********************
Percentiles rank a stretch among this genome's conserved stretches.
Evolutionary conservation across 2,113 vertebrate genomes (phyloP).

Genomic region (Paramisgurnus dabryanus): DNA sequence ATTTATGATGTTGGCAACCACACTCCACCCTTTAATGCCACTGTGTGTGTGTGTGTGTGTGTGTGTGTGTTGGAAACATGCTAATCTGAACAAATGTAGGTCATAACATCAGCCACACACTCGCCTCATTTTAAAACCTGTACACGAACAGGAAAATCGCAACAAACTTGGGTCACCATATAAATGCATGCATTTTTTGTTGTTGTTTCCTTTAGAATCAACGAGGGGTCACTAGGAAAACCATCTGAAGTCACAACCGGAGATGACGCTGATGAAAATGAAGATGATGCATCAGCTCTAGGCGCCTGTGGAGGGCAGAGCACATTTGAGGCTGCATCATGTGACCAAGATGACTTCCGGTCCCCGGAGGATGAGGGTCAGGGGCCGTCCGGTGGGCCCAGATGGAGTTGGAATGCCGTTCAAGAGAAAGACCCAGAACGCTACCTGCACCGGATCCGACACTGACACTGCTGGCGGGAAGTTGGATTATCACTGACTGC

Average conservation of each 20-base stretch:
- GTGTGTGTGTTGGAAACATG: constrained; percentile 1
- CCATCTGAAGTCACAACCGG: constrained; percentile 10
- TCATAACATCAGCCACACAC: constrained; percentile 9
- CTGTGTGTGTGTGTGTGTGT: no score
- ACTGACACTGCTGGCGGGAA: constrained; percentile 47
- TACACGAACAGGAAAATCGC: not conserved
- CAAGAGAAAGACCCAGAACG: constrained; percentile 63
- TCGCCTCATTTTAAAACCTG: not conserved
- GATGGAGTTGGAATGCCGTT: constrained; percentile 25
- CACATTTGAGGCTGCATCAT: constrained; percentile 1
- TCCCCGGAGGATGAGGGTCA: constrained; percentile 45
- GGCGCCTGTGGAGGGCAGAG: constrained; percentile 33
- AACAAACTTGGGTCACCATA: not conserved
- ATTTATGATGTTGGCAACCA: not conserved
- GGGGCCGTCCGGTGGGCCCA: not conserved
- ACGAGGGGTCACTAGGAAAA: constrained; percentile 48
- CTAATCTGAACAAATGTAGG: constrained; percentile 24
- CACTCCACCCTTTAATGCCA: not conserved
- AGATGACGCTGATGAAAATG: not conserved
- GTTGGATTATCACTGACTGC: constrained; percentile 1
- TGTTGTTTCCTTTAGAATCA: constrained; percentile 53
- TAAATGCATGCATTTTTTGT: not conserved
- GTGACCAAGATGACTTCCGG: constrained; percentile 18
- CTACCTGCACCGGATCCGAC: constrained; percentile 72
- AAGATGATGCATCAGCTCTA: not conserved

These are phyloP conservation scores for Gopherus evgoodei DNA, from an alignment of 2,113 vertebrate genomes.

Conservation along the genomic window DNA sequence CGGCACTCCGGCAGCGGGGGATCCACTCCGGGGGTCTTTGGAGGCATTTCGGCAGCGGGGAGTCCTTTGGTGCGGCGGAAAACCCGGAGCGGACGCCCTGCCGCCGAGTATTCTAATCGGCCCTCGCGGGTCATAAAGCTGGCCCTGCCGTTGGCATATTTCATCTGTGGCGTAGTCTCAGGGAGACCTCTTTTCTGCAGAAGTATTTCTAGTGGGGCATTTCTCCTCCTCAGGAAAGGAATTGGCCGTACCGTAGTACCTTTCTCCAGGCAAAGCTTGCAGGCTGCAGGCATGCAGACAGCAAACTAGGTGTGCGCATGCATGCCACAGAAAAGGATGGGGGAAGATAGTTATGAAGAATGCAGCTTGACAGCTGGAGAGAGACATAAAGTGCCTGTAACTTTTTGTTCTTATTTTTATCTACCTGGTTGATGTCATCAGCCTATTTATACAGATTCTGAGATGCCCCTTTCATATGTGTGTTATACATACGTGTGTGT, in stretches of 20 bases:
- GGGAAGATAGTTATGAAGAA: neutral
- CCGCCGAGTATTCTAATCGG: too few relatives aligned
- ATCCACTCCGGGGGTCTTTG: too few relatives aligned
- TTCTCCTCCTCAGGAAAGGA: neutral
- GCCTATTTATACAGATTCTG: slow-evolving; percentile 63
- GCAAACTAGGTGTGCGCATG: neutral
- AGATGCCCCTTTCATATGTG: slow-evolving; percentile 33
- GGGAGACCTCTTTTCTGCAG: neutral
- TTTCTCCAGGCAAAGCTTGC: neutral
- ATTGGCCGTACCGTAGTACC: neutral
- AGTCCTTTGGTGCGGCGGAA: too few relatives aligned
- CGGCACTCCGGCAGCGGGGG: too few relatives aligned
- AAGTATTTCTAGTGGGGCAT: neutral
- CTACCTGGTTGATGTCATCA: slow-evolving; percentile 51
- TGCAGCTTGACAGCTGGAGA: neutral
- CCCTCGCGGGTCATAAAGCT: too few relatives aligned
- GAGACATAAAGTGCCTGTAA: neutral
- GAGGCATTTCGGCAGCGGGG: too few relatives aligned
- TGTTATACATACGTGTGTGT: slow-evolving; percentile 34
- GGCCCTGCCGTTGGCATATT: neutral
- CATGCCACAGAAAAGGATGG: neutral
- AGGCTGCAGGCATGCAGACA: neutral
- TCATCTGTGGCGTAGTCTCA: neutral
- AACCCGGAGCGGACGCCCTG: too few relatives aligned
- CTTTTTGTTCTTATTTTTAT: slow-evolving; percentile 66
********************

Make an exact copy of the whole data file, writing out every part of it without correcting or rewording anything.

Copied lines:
Percentiles rank a stretch among this genome's conserved stretches.
Evolutionary conservation across 2,113 vertebrate genomes (phyloP).

Genomic region (Paramisgurnus dabryanus): DNA sequence ATTTATGATGTTGGCAACCACACTCCACCCTTTAATGCCACTGTGTGTGTGTGTGTGTGTGTGTGTGTGTTGGAAACATGCTAATCTGAACAAATGTAGGTCATAACATCAGCCACACACTCGCCTCATTTTAAAACCTGTACACGAACAGGAAAATCGCAACAAACTTGGGTCACCATATAAATGCATGCATTTTTTGTTGTTGTTTCCTTTAGAATCAACGAGGGGTCACTAGGAAAACCATCTGAAGTCACAACCGGAGATGACGCTGATGAAAATGAAGATGATGCATCAGCTCTAGGCGCCTGTGGAGGGCAGAGCACATTTGAGGCTGCATCATGTGACCAAGATGACTTCCGGTCCCCGGAGGATGAGGGTCAGGGGCCGTCCGGTGGGCCCAGATGGAGTTGGAATGCCGTTCAAGAGAAAGACCCAGAACGCTACCTGCACCGGATCCGACACTGACACTGCTGGCGGGAAGTTGGATTATCACTGACTGC

Average conservation of each 20-base stretch:
- GTGTGTGTGTTGGAAACATG: constrained; percentile 1
- CCATCTGAAGTCACAACCGG: constrained; percentile 10
- TCATAACATCAGCCACACAC: constrained; percentile 9
- CTGTGTGTGTGTGTGTGTGT: no score
- ACTGACACTGCTGGCGGGAA: constrained; percentile 47
- TACACGAACAGGAAAATCGC: not conserved
- CAAGAGAAAGACCCAGAACG: constrained; percentile 63
- TCGCCTCATTTTAAAACCTG: not conserved
- GATGGAGTTGGAATGCCGTT: constrained; percentile 25
- CACATTTGAGGCTGCATCAT: constrained; percentile 1
- TCCCCGGAGGATGAGGGTCA: constrained; percentile 45
- GGCGCCTGTGGAGGGCAGAG: constrained; percentile 33
- AACAAACTTGGGTCACCATA: not conserved
- ATTTATGATGTTGGCAACCA: not conserved
- GGGGCCGTCCGGTGGGCCCA: not conserved
- ACGAGGGGTCACTAGGAAAA: constrained; percentile 48
- CTAATCTGAACAAATGTAGG: constrained; percentile 24
- CACTCCACCCTTTAATGCCA: not conserved
- AGATGACGCTGATGAAAATG: not conserved
- GTTGGATTATCACTGACTGC: constrained; percentile 1
- TGTTGTTTCCTTTAGAATCA: constrained; percentile 53
- TAAATGCATGCATTTTTTGT: not conserved
- GTGACCAAGATGACTTCCGG: constrained; percentile 18
- CTACCTGCACCGGATCCGAC: constrained; percentile 72
- AAGATGATGCATCAGCTCTA: not conserved

These are phyloP conservation scores for Gopherus evgoodei DNA, from an alignment of 2,113 vertebrate genomes.

Conservation along the genomic window DNA sequence CGGCACTCCGGCAGCGGGGGATCCACTCCGGGGGTCTTTGGAGGCATTTCGGCAGCGGGGAGTCCTTTGGTGCGGCGGAAAACCCGGAGCGGACGCCCTGCCGCCGAGTATTCTAATCGGCCCTCGCGGGTCATAAAGCTGGCCCTGCCGTTGGCATATTTCATCTGTGGCGTAGTCTCAGGGAGACCTCTTTTCTGCAGAAGTATTTCTAGTGGGGCATTTCTCCTCCTCAGGAAAGGAATTGGCCGTACCGTAGTACCTTTCTCCAGGCAAAGCTTGCAGGCTGCAGGCATGCAGACAGCAAACTAGGTGTGCGCATGCATGCCACAGAAAAGGATGGGGGAAGATAGTTATGAAGAATGCAGCTTGACAGCTGGAGAGAGACATAAAGTGCCTGTAACTTTTTGTTCTTATTTTTATCTACCTGGTTGATGTCATCAGCCTATTTATACAGATTCTGAGATGCCCCTTTCATATGTGTGTTATACATACGTGTGTGT, in stretches of 20 bases:
- GGGAAGATAGTTATGAAGAA: neutral
- CCGCCGAGTATTCTAATCGG: too few relatives aligned
- ATCCACTCCGGGGGTCTTTG: too few relatives aligned
- TTCTCCTCCTCAGGAAAGGA: neutral
- GCCTATTTATACAGATTCTG: slow-evolving; percentile 63
- GCAAACTAGGTGTGCGCATG: neutral
- AGATGCCCCTTTCATATGTG: slow-evolving; percentile 33
- GGGAGACCTCTTTTCTGCAG: neutral
- TTTCTCCAGGCAAAGCTTGC: neutral
- ATTGGCCGTACCGTAGTACC: neutral
- AGTCCTTTGGTGCGGCGGAA: too few relatives aligned
- CGGCACTCCGGCAGCGGGGG: too few relatives aligned
- AAGTATTTCTAGTGGGGCAT: neutral
- CTACCTGGTTGATGTCATCA: slow-evolving; percentile 51
- TGCAGCTTGACAGCTGGAGA: neutral
- CCCTCGCGGGTCATAAAGCT: too few relatives aligned
- GAGACATAAAGTGCCTGTAA: neutral
- GAGGCATTTCGGCAGCGGGG: too few relatives aligned
- TGTTATACATACGTGTGTGT: slow-evolving; percentile 34
- GGCCCTGCCGTTGGCATATT: neutral
- CATGCCACAGAAAAGGATGG: neutral
- AGGCTGCAGGCATGCAGACA: neutral
- TCATCTGTGGCGTAGTCTCA: neutral
- AACCCGGAGCGGACGCCCTG: too few relatives aligned
- CTTTTTGTTCTTATTTTTAT: slow-evolving; percentile 66